Stories on the Head-to-Heart Journey: Taking Time to Celebrate

I occasionally share stories to illustrate what a coaching session is like. While these stories are drawn from my experience working with clients, names, details, and identifying information have been altered.

A. sent me an email before our coaching session and listed a number of things that she’d done during the week, including an amazing race she’d run, a successful team meeting at work, and taking time out from a busy day to spend some time recharging with friends on a patio.

All of these fantastic celebrations were overshadowed, however, by a difficult situation she was facing with a supervisor. As our call began, A. was about to skip over all the good stuff and dive into the challenging stuff, but I interrupted.

“Hang on! Look at all these things you have to celebrate!” I said.

“Hmmm, I guess so. . .” A. replied. “Actually, it was a pretty great week.”

“What I’m seeing,” I said, “is that even in the midst of a stressful situation at work, a situation that’s taking up a lot of your energy and causing you pain, you were still able to accomplish so much and enjoy so much in your week. That’s really something to celebrate.”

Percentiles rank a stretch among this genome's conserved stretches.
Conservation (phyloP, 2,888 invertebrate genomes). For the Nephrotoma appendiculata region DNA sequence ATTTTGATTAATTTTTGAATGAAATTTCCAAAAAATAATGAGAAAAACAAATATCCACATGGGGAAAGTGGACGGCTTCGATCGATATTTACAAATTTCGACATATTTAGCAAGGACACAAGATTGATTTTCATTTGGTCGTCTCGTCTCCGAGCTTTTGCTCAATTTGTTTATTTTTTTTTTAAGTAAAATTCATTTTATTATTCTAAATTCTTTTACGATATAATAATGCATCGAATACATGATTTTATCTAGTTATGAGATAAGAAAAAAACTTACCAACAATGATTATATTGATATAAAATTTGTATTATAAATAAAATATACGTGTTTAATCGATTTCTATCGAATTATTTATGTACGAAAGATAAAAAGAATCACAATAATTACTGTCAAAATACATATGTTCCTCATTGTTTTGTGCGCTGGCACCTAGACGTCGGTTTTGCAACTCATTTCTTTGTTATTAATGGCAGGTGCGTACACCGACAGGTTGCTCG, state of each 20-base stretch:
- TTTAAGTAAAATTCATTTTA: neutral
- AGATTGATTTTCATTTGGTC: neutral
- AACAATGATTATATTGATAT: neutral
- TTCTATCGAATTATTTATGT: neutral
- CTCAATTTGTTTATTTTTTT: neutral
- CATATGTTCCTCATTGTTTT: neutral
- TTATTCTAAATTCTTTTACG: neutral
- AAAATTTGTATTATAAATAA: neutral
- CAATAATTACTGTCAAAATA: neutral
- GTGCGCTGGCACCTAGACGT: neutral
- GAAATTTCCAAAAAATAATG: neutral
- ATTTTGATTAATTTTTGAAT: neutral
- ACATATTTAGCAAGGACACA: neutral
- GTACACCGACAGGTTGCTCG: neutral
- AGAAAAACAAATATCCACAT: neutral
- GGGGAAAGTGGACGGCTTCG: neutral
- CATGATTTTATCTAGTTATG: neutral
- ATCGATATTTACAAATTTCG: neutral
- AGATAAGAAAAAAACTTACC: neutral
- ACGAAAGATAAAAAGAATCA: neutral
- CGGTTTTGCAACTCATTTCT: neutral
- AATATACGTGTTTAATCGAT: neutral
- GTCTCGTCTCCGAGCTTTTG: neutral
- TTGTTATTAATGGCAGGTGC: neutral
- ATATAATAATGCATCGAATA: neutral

After we’d celebrated, we delved into the work situation to do some coaching around that.

Later the same day, I received this email from A.:

“Thank you for reminding me that it is okay to celebrate. . . I really didn’t take the time to consider what I’ve done recently, or to look at it as anything more than regular. It felt really good to have that validation. I’ve really been in need of that. I didn’t realize how much I needed it until you stopped this morning and acknowledged it.”

P.S. For all you coach geeks out there, some of the coaching skills I was using in this conversation were:

  • intruding – yes, I cut my client off to make a point.
  • acknowledging – I acknowledged her ability to accomplish a lot and enjoy herself even in the midst of a sticky situation.
  • celebrating – I was inviting my client to take some time to celebrate herself and what she’d done, and I was celebrating with her.